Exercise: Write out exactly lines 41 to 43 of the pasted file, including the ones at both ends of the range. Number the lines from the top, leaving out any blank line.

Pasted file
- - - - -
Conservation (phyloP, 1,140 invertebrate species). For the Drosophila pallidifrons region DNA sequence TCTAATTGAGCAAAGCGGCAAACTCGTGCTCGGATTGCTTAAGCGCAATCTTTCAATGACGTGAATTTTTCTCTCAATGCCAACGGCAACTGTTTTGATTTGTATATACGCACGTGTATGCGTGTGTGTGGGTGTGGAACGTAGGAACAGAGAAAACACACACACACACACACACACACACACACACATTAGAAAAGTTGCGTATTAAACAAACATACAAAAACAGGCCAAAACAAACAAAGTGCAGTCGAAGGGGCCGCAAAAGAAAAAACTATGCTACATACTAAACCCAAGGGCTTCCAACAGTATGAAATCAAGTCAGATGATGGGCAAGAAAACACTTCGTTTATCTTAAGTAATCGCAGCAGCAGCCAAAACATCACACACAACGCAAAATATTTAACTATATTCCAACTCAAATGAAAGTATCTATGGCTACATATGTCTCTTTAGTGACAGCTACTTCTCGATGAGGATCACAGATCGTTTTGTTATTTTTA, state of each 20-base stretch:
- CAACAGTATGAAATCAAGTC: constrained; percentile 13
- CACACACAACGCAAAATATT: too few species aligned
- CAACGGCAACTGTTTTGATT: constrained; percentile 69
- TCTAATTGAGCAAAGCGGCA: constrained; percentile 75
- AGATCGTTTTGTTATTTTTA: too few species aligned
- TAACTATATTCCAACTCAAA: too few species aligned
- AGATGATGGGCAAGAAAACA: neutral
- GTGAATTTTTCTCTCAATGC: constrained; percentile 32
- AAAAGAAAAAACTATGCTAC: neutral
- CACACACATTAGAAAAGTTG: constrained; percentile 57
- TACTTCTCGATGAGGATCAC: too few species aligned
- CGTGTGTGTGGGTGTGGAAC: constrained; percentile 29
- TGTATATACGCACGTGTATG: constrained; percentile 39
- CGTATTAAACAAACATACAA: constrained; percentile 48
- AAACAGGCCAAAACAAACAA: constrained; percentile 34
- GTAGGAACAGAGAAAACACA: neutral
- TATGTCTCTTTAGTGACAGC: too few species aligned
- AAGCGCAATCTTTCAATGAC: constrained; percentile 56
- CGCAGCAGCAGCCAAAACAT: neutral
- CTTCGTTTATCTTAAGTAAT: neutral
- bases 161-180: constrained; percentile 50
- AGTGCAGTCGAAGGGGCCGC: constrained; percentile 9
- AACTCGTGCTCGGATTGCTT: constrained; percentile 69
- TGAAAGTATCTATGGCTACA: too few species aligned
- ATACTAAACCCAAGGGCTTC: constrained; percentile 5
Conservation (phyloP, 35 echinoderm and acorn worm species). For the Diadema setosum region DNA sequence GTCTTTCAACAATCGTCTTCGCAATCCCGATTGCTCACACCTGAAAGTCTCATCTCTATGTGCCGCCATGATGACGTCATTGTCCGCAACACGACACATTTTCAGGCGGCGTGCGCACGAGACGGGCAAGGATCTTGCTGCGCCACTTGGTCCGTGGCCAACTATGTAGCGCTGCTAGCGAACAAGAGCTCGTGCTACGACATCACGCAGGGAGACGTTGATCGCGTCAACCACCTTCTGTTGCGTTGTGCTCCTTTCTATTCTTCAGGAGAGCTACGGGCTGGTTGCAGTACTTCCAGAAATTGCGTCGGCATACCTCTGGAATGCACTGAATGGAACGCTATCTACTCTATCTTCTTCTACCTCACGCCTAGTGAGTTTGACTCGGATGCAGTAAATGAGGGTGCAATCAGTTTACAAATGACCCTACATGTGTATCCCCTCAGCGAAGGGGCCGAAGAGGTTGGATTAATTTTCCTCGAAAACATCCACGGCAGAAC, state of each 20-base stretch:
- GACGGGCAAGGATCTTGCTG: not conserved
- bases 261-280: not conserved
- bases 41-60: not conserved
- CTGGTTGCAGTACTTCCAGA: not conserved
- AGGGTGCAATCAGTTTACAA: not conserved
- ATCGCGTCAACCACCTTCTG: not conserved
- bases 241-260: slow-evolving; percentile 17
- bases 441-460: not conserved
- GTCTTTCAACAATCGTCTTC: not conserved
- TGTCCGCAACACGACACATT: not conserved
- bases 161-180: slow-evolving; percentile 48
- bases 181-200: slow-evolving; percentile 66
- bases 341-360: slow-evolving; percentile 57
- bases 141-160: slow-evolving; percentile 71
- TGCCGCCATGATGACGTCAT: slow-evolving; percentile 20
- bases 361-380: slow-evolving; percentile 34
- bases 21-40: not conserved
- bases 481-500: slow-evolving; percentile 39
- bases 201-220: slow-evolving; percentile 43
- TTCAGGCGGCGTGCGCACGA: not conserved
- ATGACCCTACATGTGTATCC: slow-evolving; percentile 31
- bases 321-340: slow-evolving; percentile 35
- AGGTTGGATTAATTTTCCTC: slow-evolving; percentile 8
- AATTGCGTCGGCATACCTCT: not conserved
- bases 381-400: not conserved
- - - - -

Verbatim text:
- bases 141-160: slow-evolving; percentile 71
- TGCCGCCATGATGACGTCAT: slow-evolving; percentile 20
- bases 361-380: slow-evolving; percentile 34